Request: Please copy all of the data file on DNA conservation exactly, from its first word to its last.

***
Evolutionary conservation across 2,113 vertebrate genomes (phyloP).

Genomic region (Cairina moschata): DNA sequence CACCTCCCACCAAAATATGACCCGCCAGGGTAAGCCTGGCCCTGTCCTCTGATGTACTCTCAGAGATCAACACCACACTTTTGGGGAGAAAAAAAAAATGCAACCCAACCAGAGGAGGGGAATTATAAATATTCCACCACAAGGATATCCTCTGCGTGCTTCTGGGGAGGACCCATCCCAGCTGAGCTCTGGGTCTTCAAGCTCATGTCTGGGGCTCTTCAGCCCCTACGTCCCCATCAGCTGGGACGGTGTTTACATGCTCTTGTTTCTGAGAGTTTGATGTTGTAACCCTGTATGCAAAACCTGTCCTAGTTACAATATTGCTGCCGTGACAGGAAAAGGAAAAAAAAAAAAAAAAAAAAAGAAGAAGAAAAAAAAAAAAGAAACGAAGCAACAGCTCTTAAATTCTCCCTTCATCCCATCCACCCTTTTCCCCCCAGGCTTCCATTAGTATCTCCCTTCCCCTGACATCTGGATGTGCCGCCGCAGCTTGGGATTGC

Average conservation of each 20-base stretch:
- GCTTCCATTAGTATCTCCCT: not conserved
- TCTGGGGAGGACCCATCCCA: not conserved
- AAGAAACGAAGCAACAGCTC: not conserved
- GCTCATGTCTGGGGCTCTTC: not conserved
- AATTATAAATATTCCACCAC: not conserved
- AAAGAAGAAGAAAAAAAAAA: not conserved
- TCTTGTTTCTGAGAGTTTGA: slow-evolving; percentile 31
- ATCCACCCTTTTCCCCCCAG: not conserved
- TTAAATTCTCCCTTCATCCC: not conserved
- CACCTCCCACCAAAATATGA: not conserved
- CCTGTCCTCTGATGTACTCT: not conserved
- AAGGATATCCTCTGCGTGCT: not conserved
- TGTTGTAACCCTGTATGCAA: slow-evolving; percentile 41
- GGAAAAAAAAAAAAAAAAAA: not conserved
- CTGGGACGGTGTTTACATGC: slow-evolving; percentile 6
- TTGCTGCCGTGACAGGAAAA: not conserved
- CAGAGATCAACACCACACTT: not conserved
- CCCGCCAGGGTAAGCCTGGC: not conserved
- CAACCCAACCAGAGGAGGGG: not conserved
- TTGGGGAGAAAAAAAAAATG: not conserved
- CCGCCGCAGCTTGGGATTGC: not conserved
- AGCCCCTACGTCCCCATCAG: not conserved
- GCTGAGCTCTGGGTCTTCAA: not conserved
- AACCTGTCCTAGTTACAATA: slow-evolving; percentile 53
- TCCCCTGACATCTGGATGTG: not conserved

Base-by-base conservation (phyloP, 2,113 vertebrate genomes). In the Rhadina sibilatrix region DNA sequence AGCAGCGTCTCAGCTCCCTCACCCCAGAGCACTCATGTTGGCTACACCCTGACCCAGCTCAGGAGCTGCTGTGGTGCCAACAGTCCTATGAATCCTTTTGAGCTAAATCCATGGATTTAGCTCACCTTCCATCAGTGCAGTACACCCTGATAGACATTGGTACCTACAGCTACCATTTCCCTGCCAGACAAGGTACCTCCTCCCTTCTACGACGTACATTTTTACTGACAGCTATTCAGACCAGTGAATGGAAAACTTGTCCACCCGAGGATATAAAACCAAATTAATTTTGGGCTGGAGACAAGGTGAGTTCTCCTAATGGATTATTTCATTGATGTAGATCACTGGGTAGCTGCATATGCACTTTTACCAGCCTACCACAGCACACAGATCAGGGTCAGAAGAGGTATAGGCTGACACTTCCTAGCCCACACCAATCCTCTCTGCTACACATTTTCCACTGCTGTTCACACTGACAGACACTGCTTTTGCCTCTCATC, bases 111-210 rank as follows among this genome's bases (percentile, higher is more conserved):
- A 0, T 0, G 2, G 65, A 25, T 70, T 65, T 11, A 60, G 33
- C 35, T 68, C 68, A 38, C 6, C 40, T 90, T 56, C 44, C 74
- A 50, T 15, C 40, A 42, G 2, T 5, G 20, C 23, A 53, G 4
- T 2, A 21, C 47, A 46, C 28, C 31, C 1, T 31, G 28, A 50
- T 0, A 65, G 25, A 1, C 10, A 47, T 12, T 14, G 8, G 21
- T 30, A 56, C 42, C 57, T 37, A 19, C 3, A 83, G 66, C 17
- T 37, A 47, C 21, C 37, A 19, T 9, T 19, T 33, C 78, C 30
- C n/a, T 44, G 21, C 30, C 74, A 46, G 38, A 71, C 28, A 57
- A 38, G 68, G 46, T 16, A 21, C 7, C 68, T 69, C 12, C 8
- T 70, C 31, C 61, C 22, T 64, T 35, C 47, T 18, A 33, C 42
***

Evolutionary conservation across 2,113 vertebrate genomes (phyloP).

Genomic region (Cairina moschata): DNA sequence CACCTCCCACCAAAATATGACCCGCCAGGGTAAGCCTGGCCCTGTCCTCTGATGTACTCTCAGAGATCAACACCACACTTTTGGGGAGAAAAAAAAAATGCAACCCAACCAGAGGAGGGGAATTATAAATATTCCACCACAAGGATATCCTCTGCGTGCTTCTGGGGAGGACCCATCCCAGCTGAGCTCTGGGTCTTCAAGCTCATGTCTGGGGCTCTTCAGCCCCTACGTCCCCATCAGCTGGGACGGTGTTTACATGCTCTTGTTTCTGAGAGTTTGATGTTGTAACCCTGTATGCAAAACCTGTCCTAGTTACAATATTGCTGCCGTGACAGGAAAAGGAAAAAAAAAAAAAAAAAAAAAGAAGAAGAAAAAAAAAAAAGAAACGAAGCAACAGCTCTTAAATTCTCCCTTCATCCCATCCACCCTTTTCCCCCCAGGCTTCCATTAGTATCTCCCTTCCCCTGACATCTGGATGTGCCGCCGCAGCTTGGGATTGC

Average conservation of each 20-base stretch:
- GCTTCCATTAGTATCTCCCT: not conserved
- TCTGGGGAGGACCCATCCCA: not conserved
- AAGAAACGAAGCAACAGCTC: not conserved
- GCTCATGTCTGGGGCTCTTC: not conserved
- AATTATAAATATTCCACCAC: not conserved
- AAAGAAGAAGAAAAAAAAAA: not conserved
- TCTTGTTTCTGAGAGTTTGA: slow-evolving; percentile 31
- ATCCACCCTTTTCCCCCCAG: not conserved
- TTAAATTCTCCCTTCATCCC: not conserved
- CACCTCCCACCAAAATATGA: not conserved
- CCTGTCCTCTGATGTACTCT: not conserved
- AAGGATATCCTCTGCGTGCT: not conserved
- TGTTGTAACCCTGTATGCAA: slow-evolving; percentile 41
- GGAAAAAAAAAAAAAAAAAA: not conserved
- CTGGGACGGTGTTTACATGC: slow-evolving; percentile 6
- TTGCTGCCGTGACAGGAAAA: not conserved
- CAGAGATCAACACCACACTT: not conserved
- CCCGCCAGGGTAAGCCTGGC: not conserved
- CAACCCAACCAGAGGAGGGG: not conserved
- TTGGGGAGAAAAAAAAAATG: not conserved
- CCGCCGCAGCTTGGGATTGC: not conserved
- AGCCCCTACGTCCCCATCAG: not conserved
- GCTGAGCTCTGGGTCTTCAA: not conserved
- AACCTGTCCTAGTTACAATA: slow-evolving; percentile 53
- TCCCCTGACATCTGGATGTG: not conserved

Base-by-base conservation (phyloP, 2,113 vertebrate genomes). In the Rhadina sibilatrix region DNA sequence AGCAGCGTCTCAGCTCCCTCACCCCAGAGCACTCATGTTGGCTACACCCTGACCCAGCTCAGGAGCTGCTGTGGTGCCAACAGTCCTATGAATCCTTTTGAGCTAAATCCATGGATTTAGCTCACCTTCCATCAGTGCAGTACACCCTGATAGACATTGGTACCTACAGCTACCATTTCCCTGCCAGACAAGGTACCTCCTCCCTTCTACGACGTACATTTTTACTGACAGCTATTCAGACCAGTGAATGGAAAACTTGTCCACCCGAGGATATAAAACCAAATTAATTTTGGGCTGGAGACAAGGTGAGTTCTCCTAATGGATTATTTCATTGATGTAGATCACTGGGTAGCTGCATATGCACTTTTACCAGCCTACCACAGCACACAGATCAGGGTCAGAAGAGGTATAGGCTGACACTTCCTAGCCCACACCAATCCTCTCTGCTACACATTTTCCACTGCTGTTCACACTGACAGACACTGCTTTTGCCTCTCATC, bases 111-210 rank as follows among this genome's bases (percentile, higher is more conserved):
- A 0, T 0, G 2, G 65, A 25, T 70, T 65, T 11, A 60, G 33
- C 35, T 68, C 68, A 38, C 6, C 40, T 90, T 56, C 44, C 74
- A 50, T 15, C 40, A 42, G 2, T 5, G 20, C 23, A 53, G 4
- T 2, A 21, C 47, A 46, C 28, C 31, C 1, T 31, G 28, A 50
- T 0, A 65, G 25, A 1, C 10, A 47, T 12, T 14, G 8, G 21
- T 30, A 56, C 42, C 57, T 37, A 19, C 3, A 83, G 66, C 17
- T 37, A 47, C 21, C 37, A 19, T 9, T 19, T 33, C 78, C 30
- C n/a, T 44, G 21, C 30, C 74, A 46, G 38, A 71, C 28, A 57
- A 38, G 68, G 46, T 16, A 21, C 7, C 68, T 69, C 12, C 8
- T 70, C 31, C 61, C 22, T 64, T 35, C 47, T 18, A 33, C 42